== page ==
New online news venture First Look Media is negotiating a full-floor lease at L&L Holdings‘ redeveloped office tower 114 Fifth Avenue, Commercial Observer has learned from someone with knowledge of the deal. The floors are just shy of 20,000 square feet.
In the interim, the news start-up, which was financed with $50 million by the eBay founder and billionaire Pierre Omidyar, will be subletting a floor (which are about 11,000 square feet each) at 162 Fifth Avenue between 18th and 19th Streets that was leased by major Hollywood talent agency, CAA. CAA has relocated to the Chrysler Building, as Commercial Observer previously reported.
Mastercard International has reportedly signed a 10-year lease for a new 60,000-square-foot technology lab at L&L Holdings’ 114 Fifth Avenue.
The lease brings the 330,000-square-foot address to 60 percent occupancy, according to the NY Post, which reported the deal yesterday following published rumors that circulated for weeks.
The news comes on the heels Read More
Business Insider, master of the slideshow, has signed a 20,646-square-foot sublease of the entire eighth floor at 150 Fifth Avenue, The Commercial Observer has learned.
The subtenant will pay rent in the low-$50s per square foot in a deal expiring in early 2018, according to data from CompStak.
Completed in 1923, 195 Broadway served as the headquarters for American Telephone and Telegraph and Western Union, and it currently boasts Thomson Reuters as a major tenant. Acquired by L&L Holdings in 2005, the Financial District property has been repositioned to capitalize on retail opportunities on the ground floor.
Marketed by Cushman & Wakefield, the majestic space will be divided for up to three tenants, including a restaurant, with whom brokers are now in discussions with to open an upscale eatery with access to a 30th floor rooftop deck. Located across from the Fulton Street transit hub, 195 Broadway’s retail space is ideally suited for apparel and jewelry retailers. Alan Schmerzler, executive director at C&W, spoke with The Commercial Observer last week about the building’s unique challenges and potential opportunities.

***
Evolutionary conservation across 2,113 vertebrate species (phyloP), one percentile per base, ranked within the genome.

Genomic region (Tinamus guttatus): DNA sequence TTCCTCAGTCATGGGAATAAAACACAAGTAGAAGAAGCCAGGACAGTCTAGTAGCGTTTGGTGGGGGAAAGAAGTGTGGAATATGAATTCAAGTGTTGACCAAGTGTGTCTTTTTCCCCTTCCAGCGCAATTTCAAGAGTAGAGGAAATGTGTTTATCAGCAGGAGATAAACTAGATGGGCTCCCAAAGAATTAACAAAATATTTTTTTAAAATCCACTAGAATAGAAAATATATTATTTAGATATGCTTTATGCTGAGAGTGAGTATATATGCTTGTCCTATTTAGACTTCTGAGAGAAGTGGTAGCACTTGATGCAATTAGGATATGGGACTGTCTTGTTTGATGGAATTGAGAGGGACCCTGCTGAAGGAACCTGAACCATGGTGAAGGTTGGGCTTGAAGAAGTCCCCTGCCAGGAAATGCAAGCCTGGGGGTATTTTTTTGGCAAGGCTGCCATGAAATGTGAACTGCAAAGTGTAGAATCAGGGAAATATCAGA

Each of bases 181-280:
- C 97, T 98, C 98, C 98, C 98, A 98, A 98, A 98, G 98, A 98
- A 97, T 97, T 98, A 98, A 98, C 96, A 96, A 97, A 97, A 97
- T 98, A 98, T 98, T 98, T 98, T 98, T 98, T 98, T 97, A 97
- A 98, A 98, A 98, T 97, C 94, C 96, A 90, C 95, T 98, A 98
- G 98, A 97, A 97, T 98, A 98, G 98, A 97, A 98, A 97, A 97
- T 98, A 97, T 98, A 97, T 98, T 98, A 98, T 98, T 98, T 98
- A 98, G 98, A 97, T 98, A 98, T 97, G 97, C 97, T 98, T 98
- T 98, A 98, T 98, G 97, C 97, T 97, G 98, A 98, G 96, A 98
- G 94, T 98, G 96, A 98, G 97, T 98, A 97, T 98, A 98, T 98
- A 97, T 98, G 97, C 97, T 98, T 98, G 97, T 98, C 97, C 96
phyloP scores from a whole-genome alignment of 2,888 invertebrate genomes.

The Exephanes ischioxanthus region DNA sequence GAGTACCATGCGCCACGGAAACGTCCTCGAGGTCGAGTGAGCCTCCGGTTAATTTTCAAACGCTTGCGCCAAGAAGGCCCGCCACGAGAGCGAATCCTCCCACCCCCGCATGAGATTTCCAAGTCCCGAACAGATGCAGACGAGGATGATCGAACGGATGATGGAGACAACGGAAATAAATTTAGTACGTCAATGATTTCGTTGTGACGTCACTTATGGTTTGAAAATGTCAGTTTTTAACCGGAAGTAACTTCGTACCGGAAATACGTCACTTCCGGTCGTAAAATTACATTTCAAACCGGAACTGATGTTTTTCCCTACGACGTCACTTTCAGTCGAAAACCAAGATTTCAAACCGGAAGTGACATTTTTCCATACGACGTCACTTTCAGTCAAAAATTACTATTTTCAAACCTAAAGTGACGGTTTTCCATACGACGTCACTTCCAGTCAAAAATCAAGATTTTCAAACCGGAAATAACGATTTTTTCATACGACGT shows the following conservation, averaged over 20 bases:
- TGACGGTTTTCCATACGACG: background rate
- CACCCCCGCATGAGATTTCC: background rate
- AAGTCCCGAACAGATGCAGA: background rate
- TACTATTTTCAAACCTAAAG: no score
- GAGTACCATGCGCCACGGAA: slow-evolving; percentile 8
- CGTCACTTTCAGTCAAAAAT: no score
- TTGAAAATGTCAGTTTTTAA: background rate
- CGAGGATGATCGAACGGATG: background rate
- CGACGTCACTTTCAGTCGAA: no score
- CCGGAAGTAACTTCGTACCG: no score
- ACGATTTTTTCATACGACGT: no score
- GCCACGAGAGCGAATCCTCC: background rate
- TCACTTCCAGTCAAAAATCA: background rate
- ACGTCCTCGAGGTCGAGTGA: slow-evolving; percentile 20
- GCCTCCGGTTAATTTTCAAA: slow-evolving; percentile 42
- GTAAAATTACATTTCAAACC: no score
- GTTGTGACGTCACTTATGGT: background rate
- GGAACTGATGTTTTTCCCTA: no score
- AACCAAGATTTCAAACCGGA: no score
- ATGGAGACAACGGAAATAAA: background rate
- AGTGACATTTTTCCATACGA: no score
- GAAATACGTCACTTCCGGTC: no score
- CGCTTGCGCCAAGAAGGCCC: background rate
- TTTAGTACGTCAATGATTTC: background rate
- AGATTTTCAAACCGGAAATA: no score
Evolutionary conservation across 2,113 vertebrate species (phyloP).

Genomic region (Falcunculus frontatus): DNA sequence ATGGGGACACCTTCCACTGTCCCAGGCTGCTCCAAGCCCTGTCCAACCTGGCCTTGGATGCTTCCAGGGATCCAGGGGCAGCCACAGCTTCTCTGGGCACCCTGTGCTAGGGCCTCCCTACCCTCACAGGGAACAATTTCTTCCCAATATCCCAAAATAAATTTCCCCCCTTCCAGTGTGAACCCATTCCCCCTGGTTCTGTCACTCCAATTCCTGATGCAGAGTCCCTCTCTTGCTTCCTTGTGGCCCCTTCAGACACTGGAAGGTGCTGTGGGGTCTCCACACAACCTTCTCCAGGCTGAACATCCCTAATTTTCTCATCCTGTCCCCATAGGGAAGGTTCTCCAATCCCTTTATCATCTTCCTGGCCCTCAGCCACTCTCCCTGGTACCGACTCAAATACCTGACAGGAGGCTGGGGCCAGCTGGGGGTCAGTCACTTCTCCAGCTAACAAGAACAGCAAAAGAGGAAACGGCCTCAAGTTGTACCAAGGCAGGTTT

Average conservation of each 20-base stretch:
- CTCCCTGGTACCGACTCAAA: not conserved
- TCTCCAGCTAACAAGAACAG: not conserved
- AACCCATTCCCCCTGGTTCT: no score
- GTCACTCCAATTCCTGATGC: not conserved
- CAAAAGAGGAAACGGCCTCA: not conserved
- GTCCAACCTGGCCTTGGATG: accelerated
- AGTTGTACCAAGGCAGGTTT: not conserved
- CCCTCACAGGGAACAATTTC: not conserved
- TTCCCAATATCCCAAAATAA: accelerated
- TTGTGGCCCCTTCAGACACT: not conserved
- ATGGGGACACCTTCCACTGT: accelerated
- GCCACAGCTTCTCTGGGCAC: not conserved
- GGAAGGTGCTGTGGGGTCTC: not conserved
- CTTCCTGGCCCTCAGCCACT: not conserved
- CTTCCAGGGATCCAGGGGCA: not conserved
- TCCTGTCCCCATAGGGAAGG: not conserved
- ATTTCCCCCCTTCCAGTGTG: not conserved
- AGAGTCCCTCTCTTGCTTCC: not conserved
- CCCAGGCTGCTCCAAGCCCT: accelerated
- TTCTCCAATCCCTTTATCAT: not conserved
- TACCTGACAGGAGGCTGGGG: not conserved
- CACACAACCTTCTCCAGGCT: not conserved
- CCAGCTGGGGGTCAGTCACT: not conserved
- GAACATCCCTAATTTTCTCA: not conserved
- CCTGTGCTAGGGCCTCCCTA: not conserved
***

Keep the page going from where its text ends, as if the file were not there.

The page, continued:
From the outside, 222 Broadway fits the stereotype of the Downtown financial office tower.
But when Bank of America downsized, leaving roughly 250,000 square feet of space vacant, a series of tours guided by its new owner, L&L Holdings, quickly blasted that stereotype away.
Condé Nast committed to 80,000 square feet at the tower in early March. WeWork, which provides collaborative workspace for tech and media companies, was next in line.
A decade ago, a walk down Fifth Avenue near 17th Street would have included a stop at advertising firm Geer DuBois, and a walk farther north on Park Avenue South would have culminated in a visit to Angelo & Maxie’s Steakhouse.
Both were pioneering tenants, willing to take a chance on the less desirable precincts of Midtown South—and both are gone.
L&L Holding Company’s development of 425 Park Avenue may be the company’s current marquee project, but the firm, which chairman and CEO David Levinson co-founded with Robert Lapidus in 2000, continues to make a mark on Midtown South. In January, L&L purchased 114 Fifth Avenue in a $165 million joint venture, planning to model it after 200 Fifth Avenue, a thriving symbol of Midtown South’s bull real estate market. Mr. Levinson, 64, who owns a stake in the New York Yankees, spoke with The Commercial Observer about Midtown South, the threat of bomb attacks and the Bronx Bombers.
LEGO Systems has inked a 10-year lease for 7,703 square feet of retail space at 200 Fifth Avenue. The company behind the beloved children’s building blocks projects that the new flagship will open in January 2014, and in a building that for 75 years was known as the International Toy Center before L&L Holdings bought it in 2009, the New York Post reported.
L&L’s David C. Berkey and Andrew Wiener represented the building in-house, while Cushman & Wakefield‘s Jonathan Scibilia and Andrew Kahn represented the toy tenant.
As leasing agent for some of Manhattan’s most iconic buildings, CBRE executive vice president Brad Gerla has access to some impressive real estate—like J.P. Morgan’s former pied-à-terre on the 31st floor of 14 Wall Street or the neo-Gothic inner workings of the Woolworth Building at 233 Broadway.
So it was strange to chat with him one recent rainy morning in a nondescript conference room in an equally nondescript–dare we say blah–office, save for the fact that the conference room was nestled inside the former MetLife headquarters at 11 Madison Avenue.